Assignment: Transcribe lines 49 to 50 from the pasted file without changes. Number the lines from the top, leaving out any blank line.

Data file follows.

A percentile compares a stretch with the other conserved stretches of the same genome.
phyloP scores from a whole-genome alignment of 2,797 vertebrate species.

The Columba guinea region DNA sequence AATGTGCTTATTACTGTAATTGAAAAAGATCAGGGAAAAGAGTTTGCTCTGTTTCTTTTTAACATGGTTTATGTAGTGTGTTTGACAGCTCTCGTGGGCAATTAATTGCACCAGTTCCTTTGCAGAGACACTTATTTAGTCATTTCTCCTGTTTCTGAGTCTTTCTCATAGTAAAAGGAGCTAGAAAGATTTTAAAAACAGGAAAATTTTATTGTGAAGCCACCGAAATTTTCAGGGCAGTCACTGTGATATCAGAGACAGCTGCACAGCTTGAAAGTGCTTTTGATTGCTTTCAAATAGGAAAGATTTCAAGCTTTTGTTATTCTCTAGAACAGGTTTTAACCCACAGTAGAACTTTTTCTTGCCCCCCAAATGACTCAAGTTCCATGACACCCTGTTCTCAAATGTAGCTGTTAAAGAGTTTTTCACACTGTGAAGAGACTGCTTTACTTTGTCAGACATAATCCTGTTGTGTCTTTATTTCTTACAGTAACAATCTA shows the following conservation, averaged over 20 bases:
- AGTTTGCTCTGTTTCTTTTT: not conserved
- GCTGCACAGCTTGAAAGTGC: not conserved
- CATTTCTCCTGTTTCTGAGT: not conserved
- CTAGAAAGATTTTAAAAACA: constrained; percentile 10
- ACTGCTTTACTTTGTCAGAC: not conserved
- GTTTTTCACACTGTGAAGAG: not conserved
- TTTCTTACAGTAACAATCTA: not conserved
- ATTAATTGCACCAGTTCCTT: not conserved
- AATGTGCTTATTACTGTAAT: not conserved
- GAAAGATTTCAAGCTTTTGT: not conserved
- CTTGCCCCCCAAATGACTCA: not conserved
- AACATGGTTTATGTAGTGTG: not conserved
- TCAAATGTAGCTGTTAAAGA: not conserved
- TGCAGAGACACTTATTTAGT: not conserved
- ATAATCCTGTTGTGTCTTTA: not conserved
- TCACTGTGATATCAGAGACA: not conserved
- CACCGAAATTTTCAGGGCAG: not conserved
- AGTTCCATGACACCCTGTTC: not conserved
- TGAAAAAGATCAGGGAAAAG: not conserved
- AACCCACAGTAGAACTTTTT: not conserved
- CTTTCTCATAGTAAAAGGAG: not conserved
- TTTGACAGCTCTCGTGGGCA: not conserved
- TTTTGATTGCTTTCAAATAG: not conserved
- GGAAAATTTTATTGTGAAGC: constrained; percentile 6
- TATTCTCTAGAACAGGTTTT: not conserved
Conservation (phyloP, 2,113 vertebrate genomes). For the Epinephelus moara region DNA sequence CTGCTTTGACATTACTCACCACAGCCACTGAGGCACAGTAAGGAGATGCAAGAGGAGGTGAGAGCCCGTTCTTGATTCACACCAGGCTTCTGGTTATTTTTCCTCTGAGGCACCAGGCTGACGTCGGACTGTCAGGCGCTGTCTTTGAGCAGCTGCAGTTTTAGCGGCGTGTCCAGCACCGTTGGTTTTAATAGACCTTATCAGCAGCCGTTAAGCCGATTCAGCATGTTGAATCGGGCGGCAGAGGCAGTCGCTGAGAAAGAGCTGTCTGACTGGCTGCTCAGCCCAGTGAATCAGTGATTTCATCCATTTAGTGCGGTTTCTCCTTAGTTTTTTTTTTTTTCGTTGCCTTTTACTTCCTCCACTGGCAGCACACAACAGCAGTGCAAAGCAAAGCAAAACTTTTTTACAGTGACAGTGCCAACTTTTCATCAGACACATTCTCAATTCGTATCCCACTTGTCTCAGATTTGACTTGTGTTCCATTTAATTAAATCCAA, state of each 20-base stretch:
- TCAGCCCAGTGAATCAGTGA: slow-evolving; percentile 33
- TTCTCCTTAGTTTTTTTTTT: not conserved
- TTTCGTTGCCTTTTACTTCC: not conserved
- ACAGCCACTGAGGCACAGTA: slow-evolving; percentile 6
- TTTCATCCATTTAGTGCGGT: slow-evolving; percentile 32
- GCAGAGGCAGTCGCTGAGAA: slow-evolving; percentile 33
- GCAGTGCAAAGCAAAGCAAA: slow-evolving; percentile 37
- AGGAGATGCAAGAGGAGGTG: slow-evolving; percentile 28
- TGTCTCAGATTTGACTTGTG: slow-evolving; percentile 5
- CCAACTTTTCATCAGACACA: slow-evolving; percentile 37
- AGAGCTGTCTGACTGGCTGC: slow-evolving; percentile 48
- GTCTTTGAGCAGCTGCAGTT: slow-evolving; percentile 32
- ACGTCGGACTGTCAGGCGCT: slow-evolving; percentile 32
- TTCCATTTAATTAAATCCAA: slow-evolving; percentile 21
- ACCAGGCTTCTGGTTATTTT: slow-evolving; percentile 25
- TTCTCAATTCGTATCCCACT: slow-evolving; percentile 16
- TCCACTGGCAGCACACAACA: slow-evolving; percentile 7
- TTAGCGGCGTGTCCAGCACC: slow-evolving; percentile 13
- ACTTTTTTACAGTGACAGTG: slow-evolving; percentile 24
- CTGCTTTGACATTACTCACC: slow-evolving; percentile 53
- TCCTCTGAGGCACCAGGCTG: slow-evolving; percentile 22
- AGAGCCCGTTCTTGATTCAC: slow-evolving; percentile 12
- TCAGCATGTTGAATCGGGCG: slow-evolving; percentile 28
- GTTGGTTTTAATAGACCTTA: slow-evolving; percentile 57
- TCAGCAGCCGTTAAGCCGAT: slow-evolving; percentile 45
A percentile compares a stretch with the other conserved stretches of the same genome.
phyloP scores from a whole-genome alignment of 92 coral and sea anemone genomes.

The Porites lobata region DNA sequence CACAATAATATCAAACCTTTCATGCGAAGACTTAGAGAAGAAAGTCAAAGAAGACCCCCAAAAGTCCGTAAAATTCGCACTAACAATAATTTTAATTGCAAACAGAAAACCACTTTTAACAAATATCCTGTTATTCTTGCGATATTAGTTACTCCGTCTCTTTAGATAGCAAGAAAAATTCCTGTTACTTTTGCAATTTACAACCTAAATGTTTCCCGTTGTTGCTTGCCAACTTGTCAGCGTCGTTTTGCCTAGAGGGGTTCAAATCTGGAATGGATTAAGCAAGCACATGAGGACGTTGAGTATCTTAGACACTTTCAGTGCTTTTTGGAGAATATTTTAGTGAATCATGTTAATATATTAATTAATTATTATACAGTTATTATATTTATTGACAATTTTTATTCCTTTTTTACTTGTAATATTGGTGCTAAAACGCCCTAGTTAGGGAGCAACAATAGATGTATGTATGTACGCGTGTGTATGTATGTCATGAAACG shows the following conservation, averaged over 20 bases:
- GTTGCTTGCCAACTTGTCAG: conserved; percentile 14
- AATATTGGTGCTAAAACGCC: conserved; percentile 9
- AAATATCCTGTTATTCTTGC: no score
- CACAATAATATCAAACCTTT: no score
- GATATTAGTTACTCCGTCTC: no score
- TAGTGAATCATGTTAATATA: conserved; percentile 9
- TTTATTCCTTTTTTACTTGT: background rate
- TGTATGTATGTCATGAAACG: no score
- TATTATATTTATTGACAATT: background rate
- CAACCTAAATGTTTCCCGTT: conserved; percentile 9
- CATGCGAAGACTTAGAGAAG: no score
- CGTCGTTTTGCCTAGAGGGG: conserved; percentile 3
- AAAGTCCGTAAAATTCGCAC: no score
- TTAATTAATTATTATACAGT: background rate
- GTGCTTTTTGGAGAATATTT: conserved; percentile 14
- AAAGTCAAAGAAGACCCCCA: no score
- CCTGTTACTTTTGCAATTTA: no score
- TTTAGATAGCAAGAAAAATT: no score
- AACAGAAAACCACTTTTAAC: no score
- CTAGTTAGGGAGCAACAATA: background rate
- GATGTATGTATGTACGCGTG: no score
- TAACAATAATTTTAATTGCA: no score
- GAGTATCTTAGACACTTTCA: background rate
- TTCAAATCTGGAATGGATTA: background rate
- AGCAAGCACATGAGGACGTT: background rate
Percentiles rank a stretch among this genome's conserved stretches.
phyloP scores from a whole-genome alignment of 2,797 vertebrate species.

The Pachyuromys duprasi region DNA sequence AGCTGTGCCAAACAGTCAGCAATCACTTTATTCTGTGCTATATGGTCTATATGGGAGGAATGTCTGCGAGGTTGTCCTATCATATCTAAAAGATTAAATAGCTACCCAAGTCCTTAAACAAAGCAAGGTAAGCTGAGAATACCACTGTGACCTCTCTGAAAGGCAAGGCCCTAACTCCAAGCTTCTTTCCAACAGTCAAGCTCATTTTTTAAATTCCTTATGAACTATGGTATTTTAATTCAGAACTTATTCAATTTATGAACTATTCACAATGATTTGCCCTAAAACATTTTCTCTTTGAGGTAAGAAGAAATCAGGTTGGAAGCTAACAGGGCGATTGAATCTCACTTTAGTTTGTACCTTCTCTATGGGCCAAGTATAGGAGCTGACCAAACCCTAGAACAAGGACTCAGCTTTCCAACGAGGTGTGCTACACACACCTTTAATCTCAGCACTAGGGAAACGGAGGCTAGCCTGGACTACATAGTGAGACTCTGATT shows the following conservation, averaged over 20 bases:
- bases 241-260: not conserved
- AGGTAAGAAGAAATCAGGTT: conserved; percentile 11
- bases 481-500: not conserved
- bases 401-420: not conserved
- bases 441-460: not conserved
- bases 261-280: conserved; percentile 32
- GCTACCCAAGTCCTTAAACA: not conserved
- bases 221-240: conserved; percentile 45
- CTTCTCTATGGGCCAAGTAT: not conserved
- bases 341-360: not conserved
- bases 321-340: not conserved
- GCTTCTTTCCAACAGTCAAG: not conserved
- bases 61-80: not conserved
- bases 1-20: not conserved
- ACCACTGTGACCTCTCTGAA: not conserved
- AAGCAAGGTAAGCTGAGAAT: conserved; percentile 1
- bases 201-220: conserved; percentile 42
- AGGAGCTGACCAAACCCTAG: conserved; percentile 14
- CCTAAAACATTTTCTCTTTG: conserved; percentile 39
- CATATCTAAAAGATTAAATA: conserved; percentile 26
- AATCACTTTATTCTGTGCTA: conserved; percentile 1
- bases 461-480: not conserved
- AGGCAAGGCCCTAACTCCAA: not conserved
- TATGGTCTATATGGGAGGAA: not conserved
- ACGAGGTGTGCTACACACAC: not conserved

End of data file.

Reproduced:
- CTGCTTTGACATTACTCACC: slow-evolving; percentile 53
- TCCTCTGAGGCACCAGGCTG: slow-evolving; percentile 22